Among the range of topics discussed, a major discussion was devoted to overall water resources requirements for the region. If total annual flow is considered, the Ganges has abundant water resources. The main problem is water scarcity during the lean season - from January to April - which affects both India and Bangladesh. Only 5% of the total annual flow of the river would be sufficient to solve the downstream scarcity problems during the lean season. But ways will have to be found to somehow store water in catchments to be used when the flow diminishes. Thus, the possibility of low flow augmentation should receive high priority in management of the water resources of the region.
While the lean season scarcity problem is easy to resolve conceptually, problems arise when attempting to select a way to do it that would be acceptable to all countries concerned. Historically, Bangladesh has preferred to have reservoirs constructed upstream, in Nepal. Though several participants backed such a concept, it was noted that only a very large scheme, such as the planned Kosi High Dam, could be effective in augmenting lean season flow in Bangladesh.
India, on the other hand, has supported construction of a 300 km long canal - through Bangladesh territory - to transfer water from the relatively water-rich Brahmaputra to the water-scarce Ganges basin. The plan has not met with favour in Bangladesh for a variety of reasons. It would involve resettling a large number of people in Bangladesh. Many serious environmental and social problems would likely arise. A canal through Bangladesh, which could also be used for navigation from one part of India to another, could have serious socio-political implications for both countries.
However, the idea of a Ganges Barrage constructed exclusively within Bangladesh was generally appreciated by the Forum participants. Such a barrage would have very few political implications since it would be a national project. International funding organizations like the World Bank and the Asian Development Bank have initially been somewhat reluctant to finance any project on the Ganges, primarily due to the absence of any agreement between the countries for the sharing of its waters. The Forum participants overwhelmingly felt that the feasibility of the Ganges Barrage in Bangladesh should be given serious consideration by external funding agencies, particularly in light of the existing Ganges Treaty between Bangladesh and India.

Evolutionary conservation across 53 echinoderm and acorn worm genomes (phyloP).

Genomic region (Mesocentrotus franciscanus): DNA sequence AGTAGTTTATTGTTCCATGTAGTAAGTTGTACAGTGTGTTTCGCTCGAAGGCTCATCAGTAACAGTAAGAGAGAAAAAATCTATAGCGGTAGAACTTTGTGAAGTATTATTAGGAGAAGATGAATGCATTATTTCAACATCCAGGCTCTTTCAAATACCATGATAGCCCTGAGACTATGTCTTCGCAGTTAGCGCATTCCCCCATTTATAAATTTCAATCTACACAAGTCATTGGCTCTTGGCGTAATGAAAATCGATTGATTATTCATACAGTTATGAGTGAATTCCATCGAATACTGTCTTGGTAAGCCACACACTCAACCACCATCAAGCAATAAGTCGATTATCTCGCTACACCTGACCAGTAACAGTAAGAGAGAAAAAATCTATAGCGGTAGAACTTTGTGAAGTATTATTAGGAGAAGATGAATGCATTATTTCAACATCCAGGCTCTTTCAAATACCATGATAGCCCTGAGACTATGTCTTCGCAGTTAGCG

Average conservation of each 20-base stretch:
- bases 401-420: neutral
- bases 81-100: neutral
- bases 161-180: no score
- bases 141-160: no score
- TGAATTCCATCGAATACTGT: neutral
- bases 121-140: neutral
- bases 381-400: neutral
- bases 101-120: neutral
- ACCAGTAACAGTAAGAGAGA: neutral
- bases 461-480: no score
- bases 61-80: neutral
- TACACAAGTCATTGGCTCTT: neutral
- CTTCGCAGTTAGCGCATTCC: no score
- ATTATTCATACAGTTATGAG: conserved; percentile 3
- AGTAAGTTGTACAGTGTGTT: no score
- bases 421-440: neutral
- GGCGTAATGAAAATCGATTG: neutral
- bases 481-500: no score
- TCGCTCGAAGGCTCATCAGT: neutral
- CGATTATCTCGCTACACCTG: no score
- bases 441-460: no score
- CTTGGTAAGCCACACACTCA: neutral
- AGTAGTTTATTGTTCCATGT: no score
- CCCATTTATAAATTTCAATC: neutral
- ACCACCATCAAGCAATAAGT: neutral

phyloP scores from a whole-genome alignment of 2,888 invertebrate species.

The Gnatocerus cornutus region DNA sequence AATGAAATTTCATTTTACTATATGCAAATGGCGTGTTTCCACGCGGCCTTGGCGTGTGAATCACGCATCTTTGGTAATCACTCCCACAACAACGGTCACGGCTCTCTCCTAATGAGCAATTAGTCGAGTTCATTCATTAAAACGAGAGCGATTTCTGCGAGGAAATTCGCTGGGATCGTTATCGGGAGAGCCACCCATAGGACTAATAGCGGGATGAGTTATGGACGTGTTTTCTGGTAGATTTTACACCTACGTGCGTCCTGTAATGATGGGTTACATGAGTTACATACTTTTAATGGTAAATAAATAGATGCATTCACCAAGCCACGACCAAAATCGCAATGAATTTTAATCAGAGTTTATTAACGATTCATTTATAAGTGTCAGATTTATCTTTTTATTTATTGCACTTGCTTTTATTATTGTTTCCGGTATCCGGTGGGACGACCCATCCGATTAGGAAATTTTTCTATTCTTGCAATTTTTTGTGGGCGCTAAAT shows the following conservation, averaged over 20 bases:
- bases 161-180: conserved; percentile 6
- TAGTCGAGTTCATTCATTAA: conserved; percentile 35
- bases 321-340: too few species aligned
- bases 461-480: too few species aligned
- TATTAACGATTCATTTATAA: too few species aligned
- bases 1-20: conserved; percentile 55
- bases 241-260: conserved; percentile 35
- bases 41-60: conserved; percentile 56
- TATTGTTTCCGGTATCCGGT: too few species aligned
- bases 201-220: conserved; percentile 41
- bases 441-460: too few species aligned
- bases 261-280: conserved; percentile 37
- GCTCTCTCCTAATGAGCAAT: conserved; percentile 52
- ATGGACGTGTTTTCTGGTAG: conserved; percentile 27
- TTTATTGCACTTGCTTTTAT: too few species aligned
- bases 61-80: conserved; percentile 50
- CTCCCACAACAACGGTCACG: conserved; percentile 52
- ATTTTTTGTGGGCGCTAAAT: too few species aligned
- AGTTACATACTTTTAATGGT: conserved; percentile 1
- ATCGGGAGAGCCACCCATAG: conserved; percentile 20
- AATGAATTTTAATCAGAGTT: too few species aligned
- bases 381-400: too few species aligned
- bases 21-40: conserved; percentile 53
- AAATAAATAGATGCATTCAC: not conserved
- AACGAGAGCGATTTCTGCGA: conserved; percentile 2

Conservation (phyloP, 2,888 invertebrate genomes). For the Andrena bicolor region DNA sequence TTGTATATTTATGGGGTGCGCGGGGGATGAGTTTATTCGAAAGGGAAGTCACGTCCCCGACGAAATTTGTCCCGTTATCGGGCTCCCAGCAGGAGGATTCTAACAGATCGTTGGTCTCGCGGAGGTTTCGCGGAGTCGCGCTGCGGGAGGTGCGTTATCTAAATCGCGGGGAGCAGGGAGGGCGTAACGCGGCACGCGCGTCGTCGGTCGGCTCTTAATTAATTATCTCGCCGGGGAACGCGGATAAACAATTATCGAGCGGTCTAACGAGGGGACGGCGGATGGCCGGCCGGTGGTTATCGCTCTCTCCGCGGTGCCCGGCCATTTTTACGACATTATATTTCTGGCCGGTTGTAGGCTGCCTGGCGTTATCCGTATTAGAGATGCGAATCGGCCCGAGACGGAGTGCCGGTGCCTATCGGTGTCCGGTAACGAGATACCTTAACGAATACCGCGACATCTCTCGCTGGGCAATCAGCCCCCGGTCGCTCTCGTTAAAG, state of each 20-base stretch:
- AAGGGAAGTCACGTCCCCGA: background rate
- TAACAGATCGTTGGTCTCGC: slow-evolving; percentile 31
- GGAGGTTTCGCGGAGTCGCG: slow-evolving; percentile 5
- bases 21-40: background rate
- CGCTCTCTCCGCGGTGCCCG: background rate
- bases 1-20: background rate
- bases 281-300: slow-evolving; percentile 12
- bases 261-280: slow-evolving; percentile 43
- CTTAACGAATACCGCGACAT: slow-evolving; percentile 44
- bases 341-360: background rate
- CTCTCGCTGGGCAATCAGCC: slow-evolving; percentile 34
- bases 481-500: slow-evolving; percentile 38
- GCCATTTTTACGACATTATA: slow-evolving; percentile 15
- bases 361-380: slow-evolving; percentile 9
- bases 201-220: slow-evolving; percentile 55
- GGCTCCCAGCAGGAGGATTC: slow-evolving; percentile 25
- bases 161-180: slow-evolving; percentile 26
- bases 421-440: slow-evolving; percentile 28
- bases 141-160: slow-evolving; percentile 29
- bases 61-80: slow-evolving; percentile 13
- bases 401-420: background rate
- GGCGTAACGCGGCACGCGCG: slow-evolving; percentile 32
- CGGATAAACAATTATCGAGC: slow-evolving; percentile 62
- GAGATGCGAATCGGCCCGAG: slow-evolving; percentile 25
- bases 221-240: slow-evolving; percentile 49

Information Flow Problems
One major problem identified at the forum was lack of information sharing. Water experts in one country had surprisingly little access to information from other co-basin countries. Even information freely available in one country is often not available in others.
Participants agreed that an operational mechanism needs to be established for wider sharing of meteorological, hydrological, economical and environmental data. Considering the sensitivities associated with data and information sharing, it may not be an easy task - but it is essential to the long-term sustainable development of the region.
There were various suggestions on how best to promote sustainable development of the region, and how to further enhance the existing collaborations between the co-basin countries. It was generally agreed that a holistic approach is desirable, but it was felt that trying to integrate various sectors and involve all parties concurrently might unnecessarily complicate the overall scene -and thus only contribute to delay a solution. However, small-scale development activities should be promoted even in the absence of a basin-wide master plan. New types of investment possibilities should be looked into, such as cost sharing between private sector and donor agencies. A review of similar investment practices currently being used in countries like Turkey or Brazil should be made. Also, the idea of a supra-national institution for regional collaboration, like the Mekong River Commission, should be thoroughly explored.
Needed: Macro-vision for the Future
As a follow-up activity of the forum, it was proposed that the International Water Resources Association, in cooperation with the UNU, convene a small working group, made up of experts from Bangladesh, India and Nepal. The group would be charged with preparing a macro-vision for the future of the Ganges-Brahmaputra Meghna basin as a whole. The vision would be discussed by decision makers and concerned experts of the region, most probably in Dhaka in late 1999. The revised and finalized version could subsequently be presented at the World Water Forum, which is being organized by the Ministry of Foreign Affairs of the Netherlands in The Hague in March 2000.